Sept. 1, 2020: COVID-19 Monitoring and Assessment on Campus


University of Montana. Office of the President. Picture of Seth Bodnar

Dear Campus Community,


Thank you once again for a great start to this academic year. I continue to be grateful for the way the entire UM family – students, staff and faculty – is adapting to the many challenges presented by the COVID-19 pandemic.


As you know, our campus community worked incredibly hard this spring and summer to plan and prepare for this academic year. I was so impressed by the way our colleagues worked collaboratively, transparently and creatively to adapt our entire University’s operations in response to this situation. UM’s Healthy Fall 2020 Plan was the product of the hard work and expertise of many people across campus – faculty, staff and students – and was developed in close coordination with public health officials at the local and state level.


The semester is off to a good start, and I write today to share additional information about our continued efforts to monitor and assess the situation daily.


Campus-specific Data


First, I want to shed light on our efforts to ensure community access to accurate information regarding the prevalence of the virus on our campus. It is important to me that our community is able to access accurate and comprehensive information regarding campus-specific COVID-19 cases. In doing so, we must first acknowledge that county health departments and Montana DPHHS are the lead agencies in reporting statistical case data across the state. And we must balance the need to protect individual privacy with our commitment to accuracy and transparency.


Recognizing this, we are working closely with the Missoula City-County Health Department (MCCHD), as the statistical reporting entity for our community, and have asked that they share the data they are able to regarding campus-specific cases and the information that is most relevant and accurate for our campus community.


I’d like to provide additional context to explain why this collaboration with MCCHD is so critical. As you may know, there are significant limitations on UM’s ability to know and report the full scope of case data for students, staff and faculty on our campus. The only actual case data identified that the University can access directly is for students who are tested in our Curry Health Center. While we have taken the important step of waiving all fees for students to be tested at Curry and are encouraging students to be tested there, if a student, staff member or faculty member is tested elsewhere – through their primary care physician, a local walk-in clinic, a hospital or a drive-through testing facility, for example – the results of those tests are not available to University officials due to privacy laws regarding health information. Given that the vast majority of our students live off-campus and many are part-time students who live and work across the county, as well as the fact that our faculty and staff members also live across the community and have children in the K-12 schools and family members who work at other organizations, the case data available from Curry presents a limited picture of the situation.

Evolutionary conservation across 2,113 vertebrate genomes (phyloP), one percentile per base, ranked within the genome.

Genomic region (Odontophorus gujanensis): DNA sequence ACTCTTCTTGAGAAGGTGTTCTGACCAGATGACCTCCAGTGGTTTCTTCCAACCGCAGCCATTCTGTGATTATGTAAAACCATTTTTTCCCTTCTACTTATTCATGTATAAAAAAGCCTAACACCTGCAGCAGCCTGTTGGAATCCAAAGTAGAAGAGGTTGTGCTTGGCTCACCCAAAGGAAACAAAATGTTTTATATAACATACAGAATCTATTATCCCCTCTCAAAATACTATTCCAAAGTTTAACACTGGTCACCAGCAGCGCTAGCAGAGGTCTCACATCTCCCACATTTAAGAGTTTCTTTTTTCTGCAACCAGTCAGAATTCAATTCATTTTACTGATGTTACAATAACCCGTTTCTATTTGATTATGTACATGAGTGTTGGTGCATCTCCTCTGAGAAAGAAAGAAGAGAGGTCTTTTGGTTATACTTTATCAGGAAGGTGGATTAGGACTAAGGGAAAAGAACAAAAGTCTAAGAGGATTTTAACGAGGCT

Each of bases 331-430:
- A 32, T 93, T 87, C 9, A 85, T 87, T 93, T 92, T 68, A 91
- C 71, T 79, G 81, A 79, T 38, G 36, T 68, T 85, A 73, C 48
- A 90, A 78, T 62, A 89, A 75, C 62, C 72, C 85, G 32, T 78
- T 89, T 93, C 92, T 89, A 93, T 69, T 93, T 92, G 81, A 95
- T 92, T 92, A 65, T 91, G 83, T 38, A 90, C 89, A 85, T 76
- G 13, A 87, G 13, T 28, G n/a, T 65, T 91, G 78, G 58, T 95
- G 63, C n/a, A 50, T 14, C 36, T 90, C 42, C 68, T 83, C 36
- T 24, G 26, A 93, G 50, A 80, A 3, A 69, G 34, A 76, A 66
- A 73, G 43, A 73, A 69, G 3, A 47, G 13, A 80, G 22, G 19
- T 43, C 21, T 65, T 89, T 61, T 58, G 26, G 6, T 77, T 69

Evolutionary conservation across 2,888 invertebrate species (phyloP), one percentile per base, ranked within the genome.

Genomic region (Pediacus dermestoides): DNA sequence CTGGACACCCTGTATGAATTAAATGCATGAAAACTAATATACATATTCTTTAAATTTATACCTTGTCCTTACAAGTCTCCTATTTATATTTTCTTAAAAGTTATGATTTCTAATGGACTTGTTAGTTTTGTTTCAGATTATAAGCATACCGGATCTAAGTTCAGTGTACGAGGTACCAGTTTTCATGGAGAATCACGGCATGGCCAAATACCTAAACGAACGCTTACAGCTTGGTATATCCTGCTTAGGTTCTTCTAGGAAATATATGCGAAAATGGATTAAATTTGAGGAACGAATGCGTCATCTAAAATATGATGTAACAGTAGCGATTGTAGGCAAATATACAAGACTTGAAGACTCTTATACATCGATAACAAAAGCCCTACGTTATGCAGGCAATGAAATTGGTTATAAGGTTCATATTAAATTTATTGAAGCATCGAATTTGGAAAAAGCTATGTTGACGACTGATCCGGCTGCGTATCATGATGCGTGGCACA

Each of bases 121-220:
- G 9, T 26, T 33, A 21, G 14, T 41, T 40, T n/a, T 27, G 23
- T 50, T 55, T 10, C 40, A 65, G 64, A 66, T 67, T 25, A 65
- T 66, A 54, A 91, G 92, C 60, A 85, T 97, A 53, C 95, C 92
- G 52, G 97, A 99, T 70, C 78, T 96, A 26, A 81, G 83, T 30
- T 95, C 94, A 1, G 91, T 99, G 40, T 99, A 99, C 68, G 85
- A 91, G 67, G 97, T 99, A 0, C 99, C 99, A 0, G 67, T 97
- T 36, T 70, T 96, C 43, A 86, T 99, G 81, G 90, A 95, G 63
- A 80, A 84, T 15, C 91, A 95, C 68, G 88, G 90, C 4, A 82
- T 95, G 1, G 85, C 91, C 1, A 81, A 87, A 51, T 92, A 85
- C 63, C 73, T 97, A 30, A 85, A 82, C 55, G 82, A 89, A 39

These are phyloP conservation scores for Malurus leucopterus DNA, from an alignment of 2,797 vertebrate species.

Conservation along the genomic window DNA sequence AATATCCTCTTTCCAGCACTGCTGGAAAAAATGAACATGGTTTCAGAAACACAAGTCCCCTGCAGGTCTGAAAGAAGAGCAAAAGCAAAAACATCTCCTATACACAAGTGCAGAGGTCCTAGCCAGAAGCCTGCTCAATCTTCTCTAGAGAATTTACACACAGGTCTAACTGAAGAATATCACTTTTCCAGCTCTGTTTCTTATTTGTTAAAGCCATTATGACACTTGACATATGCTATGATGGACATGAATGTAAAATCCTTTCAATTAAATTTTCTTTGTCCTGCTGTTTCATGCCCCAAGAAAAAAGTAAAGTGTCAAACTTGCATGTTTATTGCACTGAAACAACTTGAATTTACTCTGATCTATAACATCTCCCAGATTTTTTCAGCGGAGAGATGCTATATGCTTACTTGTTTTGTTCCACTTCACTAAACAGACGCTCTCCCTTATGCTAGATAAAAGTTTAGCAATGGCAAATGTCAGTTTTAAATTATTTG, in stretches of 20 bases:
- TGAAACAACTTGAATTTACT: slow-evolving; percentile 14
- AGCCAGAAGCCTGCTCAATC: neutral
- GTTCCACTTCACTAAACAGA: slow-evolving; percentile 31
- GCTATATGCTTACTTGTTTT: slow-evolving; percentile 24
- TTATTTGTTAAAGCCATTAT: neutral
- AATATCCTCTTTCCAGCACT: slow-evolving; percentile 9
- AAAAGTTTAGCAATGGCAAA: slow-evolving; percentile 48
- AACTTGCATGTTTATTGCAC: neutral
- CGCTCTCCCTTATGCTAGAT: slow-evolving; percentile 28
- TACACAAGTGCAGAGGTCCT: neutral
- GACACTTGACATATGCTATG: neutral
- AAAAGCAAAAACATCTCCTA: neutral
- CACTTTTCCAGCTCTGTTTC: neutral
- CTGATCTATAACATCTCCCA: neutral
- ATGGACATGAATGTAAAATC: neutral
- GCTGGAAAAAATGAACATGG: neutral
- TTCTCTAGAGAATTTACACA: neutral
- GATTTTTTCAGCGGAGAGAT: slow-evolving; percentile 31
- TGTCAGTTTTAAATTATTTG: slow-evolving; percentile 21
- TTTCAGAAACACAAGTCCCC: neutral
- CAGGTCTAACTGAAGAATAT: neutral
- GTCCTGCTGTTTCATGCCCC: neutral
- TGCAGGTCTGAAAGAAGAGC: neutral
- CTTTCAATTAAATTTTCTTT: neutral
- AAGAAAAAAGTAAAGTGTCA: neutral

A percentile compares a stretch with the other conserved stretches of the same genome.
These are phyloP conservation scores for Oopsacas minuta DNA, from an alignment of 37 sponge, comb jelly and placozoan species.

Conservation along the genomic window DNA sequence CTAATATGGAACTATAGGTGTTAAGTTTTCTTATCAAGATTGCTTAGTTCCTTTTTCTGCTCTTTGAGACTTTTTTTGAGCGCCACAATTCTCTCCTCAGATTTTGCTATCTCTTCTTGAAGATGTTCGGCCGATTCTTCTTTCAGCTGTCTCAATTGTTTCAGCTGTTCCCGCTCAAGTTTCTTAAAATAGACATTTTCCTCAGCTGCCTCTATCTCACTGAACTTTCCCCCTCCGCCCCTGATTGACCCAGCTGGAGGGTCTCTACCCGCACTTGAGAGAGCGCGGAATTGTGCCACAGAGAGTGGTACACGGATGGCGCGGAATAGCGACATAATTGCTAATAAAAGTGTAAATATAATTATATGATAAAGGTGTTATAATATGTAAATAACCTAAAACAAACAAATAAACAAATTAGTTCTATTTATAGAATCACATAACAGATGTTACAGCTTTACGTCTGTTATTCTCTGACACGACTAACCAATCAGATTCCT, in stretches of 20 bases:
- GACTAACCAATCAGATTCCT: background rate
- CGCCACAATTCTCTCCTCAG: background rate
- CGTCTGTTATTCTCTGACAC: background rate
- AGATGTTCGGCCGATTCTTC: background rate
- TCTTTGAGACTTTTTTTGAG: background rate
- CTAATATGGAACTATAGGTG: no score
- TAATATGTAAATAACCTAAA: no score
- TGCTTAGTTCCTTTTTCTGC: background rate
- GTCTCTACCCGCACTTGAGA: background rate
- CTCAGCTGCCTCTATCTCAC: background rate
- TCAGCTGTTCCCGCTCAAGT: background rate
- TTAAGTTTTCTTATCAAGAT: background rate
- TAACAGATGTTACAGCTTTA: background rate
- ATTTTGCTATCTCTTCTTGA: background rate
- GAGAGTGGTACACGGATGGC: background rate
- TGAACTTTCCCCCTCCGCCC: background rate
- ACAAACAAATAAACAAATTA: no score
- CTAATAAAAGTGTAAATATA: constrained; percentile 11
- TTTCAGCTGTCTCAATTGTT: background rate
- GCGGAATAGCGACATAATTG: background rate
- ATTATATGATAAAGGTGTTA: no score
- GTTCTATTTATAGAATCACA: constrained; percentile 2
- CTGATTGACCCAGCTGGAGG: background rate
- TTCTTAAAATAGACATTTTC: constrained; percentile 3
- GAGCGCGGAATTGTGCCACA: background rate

We are working directly with MCCHD on how to parse University-specific or UM-affiliated cases and how they might, with the same privacy-law constraints, share that information. Discussions late last week, with follow-up actions for this week, give me hope we can move closer to a process for the county to report the data in compliance with regulations. Of course, UM will assist in disseminating any public information to our students and employees.


Daily Monitoring


Meanwhile, I want to reiterate that our campus team continues to monitor the overall situation every day. Earlier this year, to assist with our planning efforts for this semester, we established a Health Advisory Group, composed of faculty and staff members and medical and public health experts from across campus and in the community. As we have transitioned to the start of the semester, a subset of that group – the COVID-19 Response Team (CRT) – now meets every day to assess the current situation. This group reviews a broad range of factors such as community case data, our campus’s operational capacity to respond, quarantine and isolation capacity, availability of PPE and cleaning supplies, among others. The CRT assesses daily our current mitigation measures and whether additional measures may be warranted. While decision authority regarding any changes to our campus operational status rests with the commissioner of higher education and the governor, this group plays a critical role in ensuring we are taking the necessary steps to protect the health and safety of our of campus community while ensuring that our students can keep on learning. You can see a list of the members of the CRT here, as well as a graphical depiction of the factors the group takes into account in their assessment.

I want to once again thank our entire campus community for the collaborative way you are addressing the many challenges presented by COVID-19. We will get through this together.



Office of the President
University of Montana - 32 Campus Drive
Missoula, Montana 59812 | 406-243-2311 |

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